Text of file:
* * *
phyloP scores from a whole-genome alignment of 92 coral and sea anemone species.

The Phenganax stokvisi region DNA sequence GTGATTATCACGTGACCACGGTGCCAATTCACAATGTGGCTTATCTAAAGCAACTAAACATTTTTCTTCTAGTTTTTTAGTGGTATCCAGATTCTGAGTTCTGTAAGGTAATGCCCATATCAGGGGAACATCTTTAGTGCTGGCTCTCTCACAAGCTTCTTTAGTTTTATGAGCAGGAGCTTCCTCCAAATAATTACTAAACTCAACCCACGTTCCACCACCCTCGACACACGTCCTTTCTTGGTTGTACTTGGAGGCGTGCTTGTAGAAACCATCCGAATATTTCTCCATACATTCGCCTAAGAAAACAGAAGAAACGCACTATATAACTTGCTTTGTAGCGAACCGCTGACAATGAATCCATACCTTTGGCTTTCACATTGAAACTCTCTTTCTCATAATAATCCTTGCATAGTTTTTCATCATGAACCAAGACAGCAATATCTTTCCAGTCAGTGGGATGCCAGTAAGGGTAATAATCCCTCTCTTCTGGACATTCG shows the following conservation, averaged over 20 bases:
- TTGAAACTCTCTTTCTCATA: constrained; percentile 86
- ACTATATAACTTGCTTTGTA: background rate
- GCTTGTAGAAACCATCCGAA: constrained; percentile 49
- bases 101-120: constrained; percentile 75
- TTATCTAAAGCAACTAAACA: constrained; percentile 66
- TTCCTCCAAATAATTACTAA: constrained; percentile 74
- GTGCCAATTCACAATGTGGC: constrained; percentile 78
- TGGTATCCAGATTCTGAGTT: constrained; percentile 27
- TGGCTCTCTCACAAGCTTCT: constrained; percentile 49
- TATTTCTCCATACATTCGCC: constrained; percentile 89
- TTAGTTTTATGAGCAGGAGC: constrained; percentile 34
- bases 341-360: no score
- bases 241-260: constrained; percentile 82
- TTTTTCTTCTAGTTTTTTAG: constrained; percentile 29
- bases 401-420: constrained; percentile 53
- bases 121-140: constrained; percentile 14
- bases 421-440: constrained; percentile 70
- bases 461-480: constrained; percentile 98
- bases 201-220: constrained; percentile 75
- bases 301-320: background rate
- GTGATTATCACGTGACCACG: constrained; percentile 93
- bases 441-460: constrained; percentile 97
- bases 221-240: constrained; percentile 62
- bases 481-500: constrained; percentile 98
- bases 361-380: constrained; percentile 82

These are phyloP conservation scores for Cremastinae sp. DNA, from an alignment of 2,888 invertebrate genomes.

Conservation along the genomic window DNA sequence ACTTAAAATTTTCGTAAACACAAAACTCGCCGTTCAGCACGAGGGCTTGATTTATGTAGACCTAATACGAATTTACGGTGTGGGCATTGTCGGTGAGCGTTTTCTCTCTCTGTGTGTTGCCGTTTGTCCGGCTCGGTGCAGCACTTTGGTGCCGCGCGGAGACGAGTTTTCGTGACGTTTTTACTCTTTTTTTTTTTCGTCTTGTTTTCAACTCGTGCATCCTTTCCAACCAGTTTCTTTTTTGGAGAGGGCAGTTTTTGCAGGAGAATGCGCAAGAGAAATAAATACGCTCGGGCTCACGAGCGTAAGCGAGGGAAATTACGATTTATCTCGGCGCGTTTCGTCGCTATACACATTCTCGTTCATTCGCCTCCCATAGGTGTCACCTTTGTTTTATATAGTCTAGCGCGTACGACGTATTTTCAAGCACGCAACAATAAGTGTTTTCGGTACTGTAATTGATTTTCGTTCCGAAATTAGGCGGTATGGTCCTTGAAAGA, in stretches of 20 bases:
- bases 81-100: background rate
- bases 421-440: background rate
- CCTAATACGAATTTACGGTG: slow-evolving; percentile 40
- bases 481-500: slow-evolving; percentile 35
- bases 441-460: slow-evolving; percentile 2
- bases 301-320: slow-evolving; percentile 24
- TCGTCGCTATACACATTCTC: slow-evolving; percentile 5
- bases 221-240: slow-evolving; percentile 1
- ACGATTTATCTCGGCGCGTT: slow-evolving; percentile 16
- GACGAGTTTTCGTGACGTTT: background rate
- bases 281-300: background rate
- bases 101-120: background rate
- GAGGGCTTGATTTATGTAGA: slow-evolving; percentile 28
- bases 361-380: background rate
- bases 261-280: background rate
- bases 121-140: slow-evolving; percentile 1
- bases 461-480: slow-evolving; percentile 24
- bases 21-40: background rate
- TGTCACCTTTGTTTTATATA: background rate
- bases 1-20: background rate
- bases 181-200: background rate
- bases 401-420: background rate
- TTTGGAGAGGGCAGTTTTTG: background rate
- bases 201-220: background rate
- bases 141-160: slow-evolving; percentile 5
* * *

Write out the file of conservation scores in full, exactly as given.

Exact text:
phyloP scores from a whole-genome alignment of 92 coral and sea anemone species.

The Phenganax stokvisi region DNA sequence GTGATTATCACGTGACCACGGTGCCAATTCACAATGTGGCTTATCTAAAGCAACTAAACATTTTTCTTCTAGTTTTTTAGTGGTATCCAGATTCTGAGTTCTGTAAGGTAATGCCCATATCAGGGGAACATCTTTAGTGCTGGCTCTCTCACAAGCTTCTTTAGTTTTATGAGCAGGAGCTTCCTCCAAATAATTACTAAACTCAACCCACGTTCCACCACCCTCGACACACGTCCTTTCTTGGTTGTACTTGGAGGCGTGCTTGTAGAAACCATCCGAATATTTCTCCATACATTCGCCTAAGAAAACAGAAGAAACGCACTATATAACTTGCTTTGTAGCGAACCGCTGACAATGAATCCATACCTTTGGCTTTCACATTGAAACTCTCTTTCTCATAATAATCCTTGCATAGTTTTTCATCATGAACCAAGACAGCAATATCTTTCCAGTCAGTGGGATGCCAGTAAGGGTAATAATCCCTCTCTTCTGGACATTCG shows the following conservation, averaged over 20 bases:
- TTGAAACTCTCTTTCTCATA: constrained; percentile 86
- ACTATATAACTTGCTTTGTA: background rate
- GCTTGTAGAAACCATCCGAA: constrained; percentile 49
- bases 101-120: constrained; percentile 75
- TTATCTAAAGCAACTAAACA: constrained; percentile 66
- TTCCTCCAAATAATTACTAA: constrained; percentile 74
- GTGCCAATTCACAATGTGGC: constrained; percentile 78
- TGGTATCCAGATTCTGAGTT: constrained; percentile 27
- TGGCTCTCTCACAAGCTTCT: constrained; percentile 49
- TATTTCTCCATACATTCGCC: constrained; percentile 89
- TTAGTTTTATGAGCAGGAGC: constrained; percentile 34
- bases 341-360: no score
- bases 241-260: constrained; percentile 82
- TTTTTCTTCTAGTTTTTTAG: constrained; percentile 29
- bases 401-420: constrained; percentile 53
- bases 121-140: constrained; percentile 14
- bases 421-440: constrained; percentile 70
- bases 461-480: constrained; percentile 98
- bases 201-220: constrained; percentile 75
- bases 301-320: background rate
- GTGATTATCACGTGACCACG: constrained; percentile 93
- bases 441-460: constrained; percentile 97
- bases 221-240: constrained; percentile 62
- bases 481-500: constrained; percentile 98
- bases 361-380: constrained; percentile 82

These are phyloP conservation scores for Cremastinae sp. DNA, from an alignment of 2,888 invertebrate genomes.

Conservation along the genomic window DNA sequence ACTTAAAATTTTCGTAAACACAAAACTCGCCGTTCAGCACGAGGGCTTGATTTATGTAGACCTAATACGAATTTACGGTGTGGGCATTGTCGGTGAGCGTTTTCTCTCTCTGTGTGTTGCCGTTTGTCCGGCTCGGTGCAGCACTTTGGTGCCGCGCGGAGACGAGTTTTCGTGACGTTTTTACTCTTTTTTTTTTTCGTCTTGTTTTCAACTCGTGCATCCTTTCCAACCAGTTTCTTTTTTGGAGAGGGCAGTTTTTGCAGGAGAATGCGCAAGAGAAATAAATACGCTCGGGCTCACGAGCGTAAGCGAGGGAAATTACGATTTATCTCGGCGCGTTTCGTCGCTATACACATTCTCGTTCATTCGCCTCCCATAGGTGTCACCTTTGTTTTATATAGTCTAGCGCGTACGACGTATTTTCAAGCACGCAACAATAAGTGTTTTCGGTACTGTAATTGATTTTCGTTCCGAAATTAGGCGGTATGGTCCTTGAAAGA, in stretches of 20 bases:
- bases 81-100: background rate
- bases 421-440: background rate
- CCTAATACGAATTTACGGTG: slow-evolving; percentile 40
- bases 481-500: slow-evolving; percentile 35
- bases 441-460: slow-evolving; percentile 2
- bases 301-320: slow-evolving; percentile 24
- TCGTCGCTATACACATTCTC: slow-evolving; percentile 5
- bases 221-240: slow-evolving; percentile 1
- ACGATTTATCTCGGCGCGTT: slow-evolving; percentile 16
- GACGAGTTTTCGTGACGTTT: background rate
- bases 281-300: background rate
- bases 101-120: background rate
- GAGGGCTTGATTTATGTAGA: slow-evolving; percentile 28
- bases 361-380: background rate
- bases 261-280: background rate
- bases 121-140: slow-evolving; percentile 1
- bases 461-480: slow-evolving; percentile 24
- bases 21-40: background rate
- TGTCACCTTTGTTTTATATA: background rate
- bases 1-20: background rate
- bases 181-200: background rate
- bases 401-420: background rate
- TTTGGAGAGGGCAGTTTTTG: background rate
- bases 201-220: background rate
- bases 141-160: slow-evolving; percentile 5